Do apply a variable-rate premium for underfunded plans: President Trump’s budget includes a proposal to do this, and it makes sense. Underfunded plans pose a greater risk to the insurance system and they should pay higher premiums to reflect that risk. This is only fair to those sponsors who have responsibly funded their plans. The SE insurance program already has such a variable-rate premium and the multiemployer program would benefit from one as well.
Do restrict benefit increases, accruals and lump sum payouts in badly underfunded plans: While assessing higher premiums and funding requirements poses the risk of employer withdrawals, legislators can nevertheless act to stanch the bleeding from severely-underfunded plans. Whenever SE plans become badly underfunded a set of statutory limitations on unfunded benefit accruals kicks in. Multiemployer plans are subject to some such limitations, but they should be strengthened.
Do close loopholes undercutting funding requirements and withdrawal penalties. Multiemployer plan sponsors are supposed to pay a penalty reflecting their share of unfunded liabilities if they withdraw from a plan, but sponsors can escape these payments in many ways. Similarly, various loopholes exist that permit funding shortfalls in badly underfunded plans to worsen. No badly-underfunded plan sponsor should be permitted to avoid contributing the minimum annual amount required to prevent worsening underfunding.
Do authorize the PBGC to take corrective actions where plan trustees do not. In the SE world, the PBGC can initiate an “involuntary termination” if it finds that inaction would cause the loss to the pension system would increase “unreasonably.” Sometimes just the threat of an involuntary termination can precipitate a negotiation for a plan to reform its benefit and funding structure.
Don’t use taxpayer funds to bail out private pensions. Using taxpayer funds would be unfair on its face, as most taxpayers are not even eligible to receive benefits from such plans. It also threatens to be ruinously expensive (per the previously-mentioned half-trillion dollars of underfunding). Further, it would destroy the foundational principle of the PBGC insurance system, a core purpose of which is to keep the financing of private pensions totally separate from public funds.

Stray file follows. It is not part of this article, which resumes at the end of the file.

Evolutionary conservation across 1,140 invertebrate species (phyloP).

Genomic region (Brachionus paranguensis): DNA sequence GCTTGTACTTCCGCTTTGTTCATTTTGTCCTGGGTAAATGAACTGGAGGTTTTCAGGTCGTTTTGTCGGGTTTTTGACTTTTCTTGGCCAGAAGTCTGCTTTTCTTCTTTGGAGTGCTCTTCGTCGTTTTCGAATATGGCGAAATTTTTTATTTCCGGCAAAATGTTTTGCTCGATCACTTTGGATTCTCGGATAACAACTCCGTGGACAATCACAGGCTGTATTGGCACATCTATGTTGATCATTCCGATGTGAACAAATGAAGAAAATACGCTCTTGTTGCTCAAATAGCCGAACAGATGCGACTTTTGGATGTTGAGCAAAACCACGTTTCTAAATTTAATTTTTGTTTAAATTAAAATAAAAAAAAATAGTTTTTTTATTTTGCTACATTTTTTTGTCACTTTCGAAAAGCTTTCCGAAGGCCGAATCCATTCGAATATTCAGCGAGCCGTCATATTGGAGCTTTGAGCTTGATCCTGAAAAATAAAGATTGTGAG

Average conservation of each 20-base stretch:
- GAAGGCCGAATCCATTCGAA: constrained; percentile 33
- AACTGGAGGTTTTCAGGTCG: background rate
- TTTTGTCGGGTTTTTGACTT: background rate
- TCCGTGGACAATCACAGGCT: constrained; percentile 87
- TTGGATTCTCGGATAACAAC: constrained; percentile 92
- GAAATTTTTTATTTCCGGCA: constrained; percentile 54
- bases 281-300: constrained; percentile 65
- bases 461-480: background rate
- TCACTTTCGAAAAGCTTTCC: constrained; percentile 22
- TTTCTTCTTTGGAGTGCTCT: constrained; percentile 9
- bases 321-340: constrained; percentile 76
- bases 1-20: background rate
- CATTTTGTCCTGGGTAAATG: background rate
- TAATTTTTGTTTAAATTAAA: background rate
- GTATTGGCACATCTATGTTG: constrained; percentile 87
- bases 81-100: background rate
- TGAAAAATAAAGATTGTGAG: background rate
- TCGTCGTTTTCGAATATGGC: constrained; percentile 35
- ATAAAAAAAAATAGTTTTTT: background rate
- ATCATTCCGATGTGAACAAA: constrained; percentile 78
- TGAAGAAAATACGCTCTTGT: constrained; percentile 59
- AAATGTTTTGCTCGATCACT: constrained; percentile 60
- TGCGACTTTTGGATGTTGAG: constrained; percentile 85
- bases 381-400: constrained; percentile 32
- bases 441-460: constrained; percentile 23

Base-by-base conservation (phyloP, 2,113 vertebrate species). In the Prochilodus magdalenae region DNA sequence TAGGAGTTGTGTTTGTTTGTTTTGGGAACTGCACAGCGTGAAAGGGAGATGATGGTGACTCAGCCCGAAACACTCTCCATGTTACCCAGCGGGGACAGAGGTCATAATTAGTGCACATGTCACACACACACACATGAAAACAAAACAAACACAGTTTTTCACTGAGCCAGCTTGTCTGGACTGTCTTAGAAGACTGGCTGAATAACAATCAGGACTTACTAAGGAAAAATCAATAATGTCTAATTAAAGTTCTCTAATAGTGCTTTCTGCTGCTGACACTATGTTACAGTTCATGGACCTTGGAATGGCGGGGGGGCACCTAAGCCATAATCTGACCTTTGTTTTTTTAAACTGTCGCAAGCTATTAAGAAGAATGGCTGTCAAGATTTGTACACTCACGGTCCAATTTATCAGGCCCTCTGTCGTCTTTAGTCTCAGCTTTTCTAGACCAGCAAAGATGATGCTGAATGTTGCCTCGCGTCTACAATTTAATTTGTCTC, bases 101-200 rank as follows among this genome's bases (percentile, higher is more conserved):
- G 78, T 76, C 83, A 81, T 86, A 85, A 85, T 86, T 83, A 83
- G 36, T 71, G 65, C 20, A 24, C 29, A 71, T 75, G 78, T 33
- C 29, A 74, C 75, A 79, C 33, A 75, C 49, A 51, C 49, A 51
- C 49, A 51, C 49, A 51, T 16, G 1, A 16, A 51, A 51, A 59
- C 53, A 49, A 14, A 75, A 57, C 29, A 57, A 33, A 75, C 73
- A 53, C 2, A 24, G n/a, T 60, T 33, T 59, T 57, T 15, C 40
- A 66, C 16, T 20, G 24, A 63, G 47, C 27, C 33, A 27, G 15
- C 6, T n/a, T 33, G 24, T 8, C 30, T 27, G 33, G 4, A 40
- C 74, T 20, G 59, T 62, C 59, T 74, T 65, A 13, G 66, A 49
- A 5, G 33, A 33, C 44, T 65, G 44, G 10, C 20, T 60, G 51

Even the hint of a potential taxpayer-funded pension bailout is enormously damaging. It signals to responsible funders of their pension promises that they will be disadvantaged relative to competitors who fail to fund theirs but who will be bailed out anyway. The mere suggestion that a taxpayer-financed bailout might be in the offing will itself depress pension funding; lawmakers should categorically rule out that possibility as soon as they can.
Don’t assume responsibility from sponsors for the broader pension problem. Given the massive underfunding in the multiemployer pension world, government must not pursue the quixotic ambition of single-handedly righting private pension finances. The federal government’s more achievable task is simply to shore up the PBGC insurance program so that it remains solvent and can cover such pension plans as need financial assistance. That will be hard enough without expanding the scope to cover sponsors’ benefit promises that exceed PBGC’s current guarantees.
Don’t procrastinate by providing loans to plans moving inexorably toward insolvency. Unless and until pension funding is put on a sustainable footing, loans will only allow the problem to grow worse and increase the cost of an eventual meltdown. If the problem could be solved by loaning money to plans and having them invest their way out of their holes, that would already have been accomplished when the stock market recently hit historic highs. There is no magic bullet by which these plans can borrow money, invest the proceeds, and emerge healthily without making fundamental changes.
Don’t allow underfunded plans to increase benefit obligations: If a plan is underfunded, benefit increases should stop. If a plan is severely underfunded, benefit accruals should be frozen.
A responsible solution to the multiemployer pension problem would reform valuation of plan assets and liabilities, it would both require and enable plans to progress towards adequate funding, close problematic loopholes, stabilize the pension insurance system and protect taxpayers against loss. We all have a stake in hoping the committee is up to this challenging task.
Charles Blahous, a contributor to E21, holds the J. Fish and Lillian F. Smith Chair at the Mercatus Center and is a visiting fellow at the Hoover Institution. He recently served as a public trustee for Social Security and Medicare.
Editor’s Note: This piece was originally published by Economics21 at the Manhattan Institute.